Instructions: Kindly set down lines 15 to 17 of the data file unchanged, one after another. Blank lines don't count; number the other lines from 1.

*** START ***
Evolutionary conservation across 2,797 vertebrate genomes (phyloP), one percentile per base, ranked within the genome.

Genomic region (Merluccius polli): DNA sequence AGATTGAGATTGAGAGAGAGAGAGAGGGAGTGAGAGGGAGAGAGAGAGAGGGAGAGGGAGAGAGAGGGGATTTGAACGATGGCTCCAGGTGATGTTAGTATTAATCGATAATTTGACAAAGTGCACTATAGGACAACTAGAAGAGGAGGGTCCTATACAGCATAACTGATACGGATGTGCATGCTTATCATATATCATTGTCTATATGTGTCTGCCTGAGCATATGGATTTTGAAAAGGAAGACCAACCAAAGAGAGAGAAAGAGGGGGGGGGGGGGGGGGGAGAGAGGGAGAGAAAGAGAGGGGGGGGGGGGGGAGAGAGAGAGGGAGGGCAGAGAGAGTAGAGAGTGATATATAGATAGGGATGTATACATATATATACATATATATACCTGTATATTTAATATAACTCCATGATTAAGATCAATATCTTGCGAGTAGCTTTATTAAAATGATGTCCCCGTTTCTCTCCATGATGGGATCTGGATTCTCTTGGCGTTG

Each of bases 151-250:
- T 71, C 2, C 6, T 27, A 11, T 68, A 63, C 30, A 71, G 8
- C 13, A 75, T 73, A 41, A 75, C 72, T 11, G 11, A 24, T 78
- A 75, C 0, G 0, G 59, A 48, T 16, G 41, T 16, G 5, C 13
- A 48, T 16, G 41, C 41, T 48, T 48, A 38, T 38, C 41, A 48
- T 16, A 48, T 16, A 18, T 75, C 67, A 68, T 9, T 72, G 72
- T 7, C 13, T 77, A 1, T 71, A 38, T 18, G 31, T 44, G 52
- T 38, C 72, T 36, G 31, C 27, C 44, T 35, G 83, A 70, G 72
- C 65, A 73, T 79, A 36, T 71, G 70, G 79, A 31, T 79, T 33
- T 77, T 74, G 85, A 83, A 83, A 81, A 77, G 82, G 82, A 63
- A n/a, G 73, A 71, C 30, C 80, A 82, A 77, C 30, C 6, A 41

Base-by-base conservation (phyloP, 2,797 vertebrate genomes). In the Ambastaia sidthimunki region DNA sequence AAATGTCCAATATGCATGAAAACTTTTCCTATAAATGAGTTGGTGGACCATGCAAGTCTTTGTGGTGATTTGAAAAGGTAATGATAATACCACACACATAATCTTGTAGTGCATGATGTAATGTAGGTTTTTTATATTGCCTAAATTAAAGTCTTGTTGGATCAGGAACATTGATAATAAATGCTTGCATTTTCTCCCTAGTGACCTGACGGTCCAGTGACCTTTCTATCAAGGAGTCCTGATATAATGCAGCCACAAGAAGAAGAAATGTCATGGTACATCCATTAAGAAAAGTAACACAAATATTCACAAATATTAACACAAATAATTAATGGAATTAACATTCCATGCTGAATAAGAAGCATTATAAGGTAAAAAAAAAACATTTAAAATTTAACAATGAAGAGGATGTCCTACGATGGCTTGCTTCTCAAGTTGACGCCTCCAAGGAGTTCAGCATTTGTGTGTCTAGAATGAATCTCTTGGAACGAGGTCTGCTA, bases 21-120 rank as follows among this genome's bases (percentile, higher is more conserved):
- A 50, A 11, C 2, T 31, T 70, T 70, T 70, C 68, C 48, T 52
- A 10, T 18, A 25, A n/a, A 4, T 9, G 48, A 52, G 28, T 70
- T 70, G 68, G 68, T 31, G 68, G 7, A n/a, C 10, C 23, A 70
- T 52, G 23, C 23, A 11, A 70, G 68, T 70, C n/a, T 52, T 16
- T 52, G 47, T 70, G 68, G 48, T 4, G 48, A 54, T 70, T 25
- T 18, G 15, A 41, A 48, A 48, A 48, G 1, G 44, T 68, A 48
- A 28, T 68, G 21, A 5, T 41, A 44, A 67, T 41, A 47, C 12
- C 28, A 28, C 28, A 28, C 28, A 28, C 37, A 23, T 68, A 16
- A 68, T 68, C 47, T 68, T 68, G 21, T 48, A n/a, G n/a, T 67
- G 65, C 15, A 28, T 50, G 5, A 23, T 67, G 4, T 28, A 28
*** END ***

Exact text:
- A 50, A 11, C 2, T 31, T 70, T 70, T 70, C 68, C 48, T 52
- A 10, T 18, A 25, A n/a, A 4, T 9, G 48, A 52, G 28, T 70
- T 70, G 68, G 68, T 31, G 68, G 7, A n/a, C 10, C 23, A 70